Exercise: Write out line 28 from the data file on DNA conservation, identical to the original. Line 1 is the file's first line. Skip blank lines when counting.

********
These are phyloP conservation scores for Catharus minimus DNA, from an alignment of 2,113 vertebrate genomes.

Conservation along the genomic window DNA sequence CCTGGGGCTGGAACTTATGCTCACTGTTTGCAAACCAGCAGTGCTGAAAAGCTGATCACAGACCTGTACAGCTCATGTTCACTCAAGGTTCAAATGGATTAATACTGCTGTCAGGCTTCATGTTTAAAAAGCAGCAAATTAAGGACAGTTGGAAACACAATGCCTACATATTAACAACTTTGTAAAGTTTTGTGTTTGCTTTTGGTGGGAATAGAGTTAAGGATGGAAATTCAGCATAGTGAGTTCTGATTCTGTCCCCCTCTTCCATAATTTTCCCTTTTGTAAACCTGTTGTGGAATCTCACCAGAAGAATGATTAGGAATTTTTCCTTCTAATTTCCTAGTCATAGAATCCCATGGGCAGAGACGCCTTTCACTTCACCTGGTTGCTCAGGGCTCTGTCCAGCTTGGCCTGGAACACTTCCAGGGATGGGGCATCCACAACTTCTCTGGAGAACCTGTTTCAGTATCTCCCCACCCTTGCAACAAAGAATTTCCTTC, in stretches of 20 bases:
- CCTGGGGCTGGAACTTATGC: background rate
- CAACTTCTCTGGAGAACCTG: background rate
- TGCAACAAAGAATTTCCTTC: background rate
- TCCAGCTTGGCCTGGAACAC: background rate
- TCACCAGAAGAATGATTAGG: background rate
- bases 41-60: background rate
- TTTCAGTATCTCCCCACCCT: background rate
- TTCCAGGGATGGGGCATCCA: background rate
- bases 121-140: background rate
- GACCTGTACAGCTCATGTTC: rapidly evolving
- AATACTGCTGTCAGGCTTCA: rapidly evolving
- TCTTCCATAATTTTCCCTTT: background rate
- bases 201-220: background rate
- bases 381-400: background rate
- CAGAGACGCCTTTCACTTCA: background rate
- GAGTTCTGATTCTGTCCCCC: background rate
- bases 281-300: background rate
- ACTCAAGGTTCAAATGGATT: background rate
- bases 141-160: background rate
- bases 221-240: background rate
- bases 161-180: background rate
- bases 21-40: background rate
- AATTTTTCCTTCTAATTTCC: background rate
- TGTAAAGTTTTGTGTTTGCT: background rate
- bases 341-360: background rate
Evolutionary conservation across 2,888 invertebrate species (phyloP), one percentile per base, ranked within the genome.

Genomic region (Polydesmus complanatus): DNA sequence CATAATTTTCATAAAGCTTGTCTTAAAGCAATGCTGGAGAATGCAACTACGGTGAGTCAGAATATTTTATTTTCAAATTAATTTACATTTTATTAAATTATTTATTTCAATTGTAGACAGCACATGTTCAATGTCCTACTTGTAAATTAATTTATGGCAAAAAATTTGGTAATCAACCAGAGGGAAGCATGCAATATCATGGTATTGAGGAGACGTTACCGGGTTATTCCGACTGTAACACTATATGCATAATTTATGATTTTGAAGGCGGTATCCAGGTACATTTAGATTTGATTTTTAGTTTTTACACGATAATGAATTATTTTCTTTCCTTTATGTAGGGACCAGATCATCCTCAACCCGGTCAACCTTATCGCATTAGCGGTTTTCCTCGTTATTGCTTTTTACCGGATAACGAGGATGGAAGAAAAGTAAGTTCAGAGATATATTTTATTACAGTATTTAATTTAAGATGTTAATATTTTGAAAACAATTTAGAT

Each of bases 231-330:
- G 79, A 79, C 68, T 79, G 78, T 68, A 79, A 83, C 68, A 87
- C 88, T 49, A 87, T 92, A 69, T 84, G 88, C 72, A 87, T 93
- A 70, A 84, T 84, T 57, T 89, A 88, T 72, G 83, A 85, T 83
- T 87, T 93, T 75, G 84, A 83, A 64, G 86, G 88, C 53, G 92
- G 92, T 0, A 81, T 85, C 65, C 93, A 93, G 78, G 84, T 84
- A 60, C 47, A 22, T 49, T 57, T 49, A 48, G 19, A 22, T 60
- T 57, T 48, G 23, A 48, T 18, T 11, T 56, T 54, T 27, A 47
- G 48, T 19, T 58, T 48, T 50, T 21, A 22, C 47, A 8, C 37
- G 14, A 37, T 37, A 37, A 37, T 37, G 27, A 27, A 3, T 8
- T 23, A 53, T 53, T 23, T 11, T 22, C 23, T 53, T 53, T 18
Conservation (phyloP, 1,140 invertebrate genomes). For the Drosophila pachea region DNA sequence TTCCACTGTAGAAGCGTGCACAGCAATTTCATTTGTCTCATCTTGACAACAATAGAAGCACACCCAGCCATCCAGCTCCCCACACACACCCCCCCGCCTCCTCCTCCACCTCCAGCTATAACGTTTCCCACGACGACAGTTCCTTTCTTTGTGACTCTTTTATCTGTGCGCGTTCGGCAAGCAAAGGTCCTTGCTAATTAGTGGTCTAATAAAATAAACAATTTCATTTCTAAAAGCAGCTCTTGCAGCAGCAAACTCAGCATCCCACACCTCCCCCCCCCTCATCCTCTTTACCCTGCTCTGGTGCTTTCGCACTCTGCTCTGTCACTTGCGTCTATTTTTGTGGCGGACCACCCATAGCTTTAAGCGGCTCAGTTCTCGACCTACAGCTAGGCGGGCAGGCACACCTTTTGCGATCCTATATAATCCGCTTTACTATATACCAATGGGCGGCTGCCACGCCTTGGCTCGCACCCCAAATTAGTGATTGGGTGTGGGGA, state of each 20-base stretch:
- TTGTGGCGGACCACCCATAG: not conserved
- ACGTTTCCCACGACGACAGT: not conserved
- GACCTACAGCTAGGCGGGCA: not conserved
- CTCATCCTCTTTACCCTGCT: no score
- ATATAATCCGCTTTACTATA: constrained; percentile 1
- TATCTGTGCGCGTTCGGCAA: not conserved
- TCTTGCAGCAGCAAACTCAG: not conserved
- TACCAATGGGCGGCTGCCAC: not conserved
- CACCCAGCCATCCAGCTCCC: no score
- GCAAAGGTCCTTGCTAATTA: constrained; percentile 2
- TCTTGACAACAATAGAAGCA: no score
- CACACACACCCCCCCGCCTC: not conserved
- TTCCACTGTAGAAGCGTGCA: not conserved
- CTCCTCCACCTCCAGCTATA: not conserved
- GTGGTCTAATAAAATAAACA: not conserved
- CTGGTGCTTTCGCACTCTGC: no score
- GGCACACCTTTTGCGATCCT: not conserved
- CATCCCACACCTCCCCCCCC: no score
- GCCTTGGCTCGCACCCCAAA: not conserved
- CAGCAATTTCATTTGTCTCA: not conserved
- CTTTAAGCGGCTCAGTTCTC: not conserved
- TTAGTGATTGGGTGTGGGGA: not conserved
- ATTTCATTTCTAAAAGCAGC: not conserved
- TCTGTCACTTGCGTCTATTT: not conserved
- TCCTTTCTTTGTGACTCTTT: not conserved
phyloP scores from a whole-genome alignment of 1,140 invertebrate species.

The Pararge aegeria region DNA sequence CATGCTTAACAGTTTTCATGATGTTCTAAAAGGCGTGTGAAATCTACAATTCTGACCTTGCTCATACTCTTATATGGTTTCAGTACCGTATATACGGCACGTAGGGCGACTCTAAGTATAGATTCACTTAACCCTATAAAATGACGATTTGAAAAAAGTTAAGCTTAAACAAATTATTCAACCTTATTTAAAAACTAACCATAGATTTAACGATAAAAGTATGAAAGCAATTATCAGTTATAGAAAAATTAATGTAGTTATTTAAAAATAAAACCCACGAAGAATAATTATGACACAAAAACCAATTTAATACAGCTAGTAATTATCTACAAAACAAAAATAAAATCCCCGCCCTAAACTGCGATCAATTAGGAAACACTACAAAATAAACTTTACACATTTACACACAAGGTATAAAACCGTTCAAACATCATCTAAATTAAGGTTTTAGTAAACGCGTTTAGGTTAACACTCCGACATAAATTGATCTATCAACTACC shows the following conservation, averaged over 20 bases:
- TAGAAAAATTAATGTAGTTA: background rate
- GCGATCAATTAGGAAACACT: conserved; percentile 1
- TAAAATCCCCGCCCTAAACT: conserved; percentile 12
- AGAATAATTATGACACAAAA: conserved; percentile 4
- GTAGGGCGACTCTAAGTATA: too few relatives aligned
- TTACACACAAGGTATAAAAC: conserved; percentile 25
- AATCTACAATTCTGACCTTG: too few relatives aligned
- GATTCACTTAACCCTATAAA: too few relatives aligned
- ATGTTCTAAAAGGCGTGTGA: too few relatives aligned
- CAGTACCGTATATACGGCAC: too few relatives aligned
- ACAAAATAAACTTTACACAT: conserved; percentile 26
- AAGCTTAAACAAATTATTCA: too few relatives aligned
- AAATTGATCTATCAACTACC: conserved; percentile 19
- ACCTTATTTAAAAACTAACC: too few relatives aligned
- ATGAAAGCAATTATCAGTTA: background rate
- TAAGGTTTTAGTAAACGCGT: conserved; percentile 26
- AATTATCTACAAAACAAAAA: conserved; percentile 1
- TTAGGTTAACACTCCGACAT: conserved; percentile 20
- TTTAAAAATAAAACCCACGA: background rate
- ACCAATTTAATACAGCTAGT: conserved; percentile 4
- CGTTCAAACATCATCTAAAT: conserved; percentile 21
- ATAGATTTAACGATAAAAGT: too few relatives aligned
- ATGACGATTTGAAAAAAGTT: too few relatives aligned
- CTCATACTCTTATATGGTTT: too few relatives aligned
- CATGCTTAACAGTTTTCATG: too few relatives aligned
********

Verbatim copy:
Evolutionary conservation across 2,888 invertebrate species (phyloP), one percentile per base, ranked within the genome.